Tip #774:   Make training decisions with the learner in mind.

On May 27, 2019, Posted by , In trainers, By ,, , With Comments Off on Tip #774:   Make training decisions with the learner in mind.

Good training is never static. Instead, it is “a constant stream of professional decisions made before, during and after interaction with the learner; decisions which, when implemented, increase the probability of learning.” *

As trainers, we should do our best to stay in touch with the learning needs of our participants. This responsibility does not stop after we have conducted a training needs assessment and designed the lesson plan and materials. We have to be prepared to make additional decisions during the training in order to meet their needs.

Regardless of who or what is being taught, all training decisions fall into three categories:  1. Content [what content to teach next]; 2. Learner Activities [what the … Read the rest

Tip #565: The Power of Six in Training

“If I had eight hours to chop down a tree, I’d spend six sharpening my ax.” Abraham Lincoln

According to the Mastery Teaching Model designed by Dr. Madeline Hunter of UCLA, trainers make three decisions: (1) what content will be taught, (2) what the learners will do to learn and demonstrate their learning, and (3) what the trainer will do to create a positive and motivational learning environment.

The number six occurs during each of these decisions.

Within the content decision:

  • There are six basic steps in the design of a lesson plan for a training program:

(1) conduct a needs assessment to determine if training is needed and, if so, what needs to be covered and who needs to … Read the rest

Tip #227: Debunking Myths About More Practice

On June 25, 2008, Posted by , In learning activities, By ,,, , With Comments Off on Tip #227: Debunking Myths About More Practice

According to Dr. David A Sousa, “the old adage that ‘practice makes perfect’ is rarely true. It is very possible to practice the same skill repeatedly with no increase in achievement or accuracy of application.”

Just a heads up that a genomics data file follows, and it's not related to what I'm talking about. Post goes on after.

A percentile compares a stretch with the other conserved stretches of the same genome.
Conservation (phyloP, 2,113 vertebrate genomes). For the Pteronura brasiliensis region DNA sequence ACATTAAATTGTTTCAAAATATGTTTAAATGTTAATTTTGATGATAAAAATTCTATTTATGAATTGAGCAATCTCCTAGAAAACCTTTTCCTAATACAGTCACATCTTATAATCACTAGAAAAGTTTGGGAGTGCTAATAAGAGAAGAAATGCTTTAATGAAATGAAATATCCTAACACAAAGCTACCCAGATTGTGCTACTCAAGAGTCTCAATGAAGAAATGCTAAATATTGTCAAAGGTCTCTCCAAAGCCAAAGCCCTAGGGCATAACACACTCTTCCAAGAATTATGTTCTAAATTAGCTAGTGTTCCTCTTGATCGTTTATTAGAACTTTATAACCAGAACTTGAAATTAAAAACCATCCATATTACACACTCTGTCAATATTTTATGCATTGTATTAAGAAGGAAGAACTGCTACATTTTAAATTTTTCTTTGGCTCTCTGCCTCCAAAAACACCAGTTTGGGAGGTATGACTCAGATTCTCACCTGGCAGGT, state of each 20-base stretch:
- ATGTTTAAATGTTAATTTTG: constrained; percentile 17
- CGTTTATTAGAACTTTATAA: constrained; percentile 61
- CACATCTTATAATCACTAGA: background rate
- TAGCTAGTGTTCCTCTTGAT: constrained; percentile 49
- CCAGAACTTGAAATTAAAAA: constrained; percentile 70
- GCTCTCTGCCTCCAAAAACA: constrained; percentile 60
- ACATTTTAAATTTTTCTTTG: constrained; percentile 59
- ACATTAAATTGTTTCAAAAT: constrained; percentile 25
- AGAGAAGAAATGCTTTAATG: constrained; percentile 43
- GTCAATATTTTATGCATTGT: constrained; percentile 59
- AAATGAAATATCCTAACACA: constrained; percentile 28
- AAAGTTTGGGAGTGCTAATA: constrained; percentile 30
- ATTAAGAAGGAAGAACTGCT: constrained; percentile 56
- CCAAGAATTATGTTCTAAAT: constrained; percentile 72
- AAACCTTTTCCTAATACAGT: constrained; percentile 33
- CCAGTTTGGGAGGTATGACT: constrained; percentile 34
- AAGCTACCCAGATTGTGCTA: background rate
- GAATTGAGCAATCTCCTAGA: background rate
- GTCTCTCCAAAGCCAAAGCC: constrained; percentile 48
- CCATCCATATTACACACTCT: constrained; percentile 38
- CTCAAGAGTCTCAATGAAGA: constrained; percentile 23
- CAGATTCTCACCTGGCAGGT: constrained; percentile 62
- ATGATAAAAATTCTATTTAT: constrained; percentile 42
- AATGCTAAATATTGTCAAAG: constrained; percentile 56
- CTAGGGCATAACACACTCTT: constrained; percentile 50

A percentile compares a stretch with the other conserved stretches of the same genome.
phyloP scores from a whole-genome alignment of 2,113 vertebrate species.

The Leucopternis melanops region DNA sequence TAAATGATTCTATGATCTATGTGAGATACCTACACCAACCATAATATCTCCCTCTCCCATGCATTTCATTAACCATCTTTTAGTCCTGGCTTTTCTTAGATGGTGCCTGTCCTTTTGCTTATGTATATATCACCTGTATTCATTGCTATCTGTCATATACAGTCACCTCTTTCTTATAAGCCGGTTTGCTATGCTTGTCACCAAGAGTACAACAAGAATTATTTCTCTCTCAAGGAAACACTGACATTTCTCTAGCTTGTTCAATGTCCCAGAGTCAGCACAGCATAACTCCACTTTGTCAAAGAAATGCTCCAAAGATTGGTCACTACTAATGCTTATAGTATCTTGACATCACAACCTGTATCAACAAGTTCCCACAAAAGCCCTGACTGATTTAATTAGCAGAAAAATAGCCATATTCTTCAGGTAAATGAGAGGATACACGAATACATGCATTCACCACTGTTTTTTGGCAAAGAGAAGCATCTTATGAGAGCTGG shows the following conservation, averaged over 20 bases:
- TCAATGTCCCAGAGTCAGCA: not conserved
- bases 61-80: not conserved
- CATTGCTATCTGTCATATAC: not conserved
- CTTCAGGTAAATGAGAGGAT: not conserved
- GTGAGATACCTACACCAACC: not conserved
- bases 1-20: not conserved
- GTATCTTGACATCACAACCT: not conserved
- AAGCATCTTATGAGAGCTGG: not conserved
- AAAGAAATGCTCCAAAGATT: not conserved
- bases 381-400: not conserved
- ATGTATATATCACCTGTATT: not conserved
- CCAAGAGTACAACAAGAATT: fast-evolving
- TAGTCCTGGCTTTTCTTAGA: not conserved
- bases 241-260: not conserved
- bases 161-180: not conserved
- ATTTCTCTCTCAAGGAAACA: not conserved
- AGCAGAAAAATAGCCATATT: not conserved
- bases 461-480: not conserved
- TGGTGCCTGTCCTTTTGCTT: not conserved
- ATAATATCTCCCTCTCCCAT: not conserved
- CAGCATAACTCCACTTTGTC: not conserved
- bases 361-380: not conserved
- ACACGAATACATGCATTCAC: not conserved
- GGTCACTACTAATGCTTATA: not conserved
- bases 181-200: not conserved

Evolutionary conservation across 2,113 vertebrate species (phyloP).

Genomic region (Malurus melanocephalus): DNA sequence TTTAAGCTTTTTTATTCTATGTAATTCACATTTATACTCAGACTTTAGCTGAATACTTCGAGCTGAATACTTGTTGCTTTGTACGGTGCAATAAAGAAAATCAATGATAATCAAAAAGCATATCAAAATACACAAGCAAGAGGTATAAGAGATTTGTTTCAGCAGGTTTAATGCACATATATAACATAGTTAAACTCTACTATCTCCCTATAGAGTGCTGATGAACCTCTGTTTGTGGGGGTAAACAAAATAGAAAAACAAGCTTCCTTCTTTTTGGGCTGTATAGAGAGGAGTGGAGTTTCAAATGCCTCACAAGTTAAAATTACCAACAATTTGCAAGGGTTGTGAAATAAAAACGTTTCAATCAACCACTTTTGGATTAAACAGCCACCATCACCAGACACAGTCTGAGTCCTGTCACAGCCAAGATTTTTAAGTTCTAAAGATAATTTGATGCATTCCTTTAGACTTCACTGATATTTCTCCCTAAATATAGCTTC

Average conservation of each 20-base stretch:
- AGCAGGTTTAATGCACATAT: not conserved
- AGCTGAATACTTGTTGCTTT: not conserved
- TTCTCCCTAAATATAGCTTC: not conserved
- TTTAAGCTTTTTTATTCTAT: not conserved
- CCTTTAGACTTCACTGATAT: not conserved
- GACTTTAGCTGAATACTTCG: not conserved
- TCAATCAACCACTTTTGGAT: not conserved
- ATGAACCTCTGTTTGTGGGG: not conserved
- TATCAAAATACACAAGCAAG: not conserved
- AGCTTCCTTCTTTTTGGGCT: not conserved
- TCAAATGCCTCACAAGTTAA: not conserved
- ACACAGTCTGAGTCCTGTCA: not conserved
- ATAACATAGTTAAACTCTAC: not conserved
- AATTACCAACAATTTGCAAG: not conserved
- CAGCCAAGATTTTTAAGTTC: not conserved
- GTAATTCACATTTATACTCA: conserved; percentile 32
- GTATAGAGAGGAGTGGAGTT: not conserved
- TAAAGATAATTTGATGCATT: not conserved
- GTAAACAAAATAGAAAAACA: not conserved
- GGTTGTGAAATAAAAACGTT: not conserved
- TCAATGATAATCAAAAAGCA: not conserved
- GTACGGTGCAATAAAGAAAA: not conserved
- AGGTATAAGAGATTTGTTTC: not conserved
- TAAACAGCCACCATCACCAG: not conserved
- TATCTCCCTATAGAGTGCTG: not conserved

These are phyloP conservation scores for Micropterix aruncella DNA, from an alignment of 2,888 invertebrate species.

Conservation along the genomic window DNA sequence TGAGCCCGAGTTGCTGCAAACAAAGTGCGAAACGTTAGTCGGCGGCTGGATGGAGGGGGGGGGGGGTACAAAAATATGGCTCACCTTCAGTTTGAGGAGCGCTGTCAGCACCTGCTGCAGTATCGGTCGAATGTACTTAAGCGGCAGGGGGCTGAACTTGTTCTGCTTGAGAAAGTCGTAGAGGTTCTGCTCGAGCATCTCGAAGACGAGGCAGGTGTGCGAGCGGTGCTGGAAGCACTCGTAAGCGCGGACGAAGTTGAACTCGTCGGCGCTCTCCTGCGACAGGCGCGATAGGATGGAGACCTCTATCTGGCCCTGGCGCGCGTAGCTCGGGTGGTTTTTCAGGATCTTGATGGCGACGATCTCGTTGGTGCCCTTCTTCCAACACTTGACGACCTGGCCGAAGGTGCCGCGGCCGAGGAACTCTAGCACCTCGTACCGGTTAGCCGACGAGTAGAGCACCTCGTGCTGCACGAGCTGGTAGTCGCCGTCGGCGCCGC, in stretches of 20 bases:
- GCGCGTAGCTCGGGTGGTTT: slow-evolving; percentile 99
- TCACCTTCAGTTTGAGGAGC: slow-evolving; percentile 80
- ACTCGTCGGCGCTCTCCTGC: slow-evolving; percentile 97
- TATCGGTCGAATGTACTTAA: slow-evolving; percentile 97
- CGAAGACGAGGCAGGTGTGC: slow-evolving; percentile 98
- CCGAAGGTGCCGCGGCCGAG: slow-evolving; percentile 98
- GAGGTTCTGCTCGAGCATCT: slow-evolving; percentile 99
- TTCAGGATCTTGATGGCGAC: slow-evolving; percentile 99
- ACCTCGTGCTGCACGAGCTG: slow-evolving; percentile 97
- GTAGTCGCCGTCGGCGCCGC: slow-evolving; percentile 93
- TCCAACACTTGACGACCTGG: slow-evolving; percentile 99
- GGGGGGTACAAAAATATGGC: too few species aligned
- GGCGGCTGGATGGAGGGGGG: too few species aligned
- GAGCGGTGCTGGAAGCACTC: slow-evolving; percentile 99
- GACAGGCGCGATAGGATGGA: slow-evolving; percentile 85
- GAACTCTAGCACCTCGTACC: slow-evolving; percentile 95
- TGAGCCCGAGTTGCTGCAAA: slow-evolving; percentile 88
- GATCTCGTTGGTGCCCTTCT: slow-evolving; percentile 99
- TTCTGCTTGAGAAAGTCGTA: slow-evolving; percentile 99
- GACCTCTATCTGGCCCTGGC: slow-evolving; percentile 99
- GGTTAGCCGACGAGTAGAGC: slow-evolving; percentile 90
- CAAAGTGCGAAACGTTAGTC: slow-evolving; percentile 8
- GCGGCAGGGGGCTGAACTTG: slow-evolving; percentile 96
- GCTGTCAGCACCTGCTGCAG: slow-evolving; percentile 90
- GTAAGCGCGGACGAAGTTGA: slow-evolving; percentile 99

Dr. Sousa notes in his book How the Brain Learns that “practice refers to learners repeating a skill over time… The quality of the practice and the learner’s knowledge base will largely determine the outcome of each practice session.”

In her book, Mastery Teaching, Dr. Madeline Hunter identifies four conditions that must be met for practice to improve performance:

  1. The learner must be sufficiently motivated to want to improve performance.
  2. The learner must have all the knowledge necessary to understand the different ways that
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Tip #142: Accelerated Learning in Croatia #3

Accelerated learning techniques include involving as many senses as possible for whole brain learning and to meet the needs of different learning styles. Color, music, touch, movement, visual stimulation, and the use of metaphor and story are all very important ingredients in an accelerated learning classroom.

After my first trip to Croatia to train trainers for the small business development centers in 1998, I returned four more times in March and July of 2000 and March and May of 2001 to work with the School of Economics at JJ Strossmeyer University in Osijek.. My assignment was to help them design the first European student-centered MBA program in Entrepreneurship and train the faculty there. My son Seth accompanied me on the … Read the rest

Tip #131: MTM: Effective Examples

On July 7, 2006, Posted by , In curriculum design, By ,, , With Comments Off on Tip #131: MTM: Effective Examples

Trainer behavior is concerned with what the trainer will do to facilitate learning. The use of relevant examples can ensure that learning occurs more quickly and is retained longer, because the example already has meaning to the learner.

Last week, we looked at four criteria involved in creating effective examples. Dr. Hunter also has suggestions for how to present those examples:

  1. Highlight critical attributes by offering obvious –non exemplars.” Half of knowing what something is, is knowing what it isn’t. A “non exemplar” is an example that is similar but lacks the critical attribute or essence of the example being taught.

    Analyze each example in advance. It is difficult to come up with an excellent example off the cuff. The

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Tip #130: MTM: Trainer Behavior Decisions

On June 28, 2006, Posted by , In curriculum design, By ,,,, , With Comments Off on Tip #130: MTM: Trainer Behavior Decisions

Trainer behavior is concerned with what the trainer will do to facilitate learning. The use of relevant examples can ensure that learning occurs more quickly and is retained longer, because the example already has meaning to the learner.

According to Dr. Madeline Hunter, “If the examples have certain critical characteristics, positive transfer will more predictably occur and learning will be accelerated.” To produce effective examples:

1. Identify the “essence” of what is to be learned. This essence or critical attribute is that which makes something what it is; no other thing has that particular attribute or set of attributes. Examples of critical attributes:

  • Mammals possess mammary glands and hair.
  • A pledge is a verbal statement (written or oral) made to
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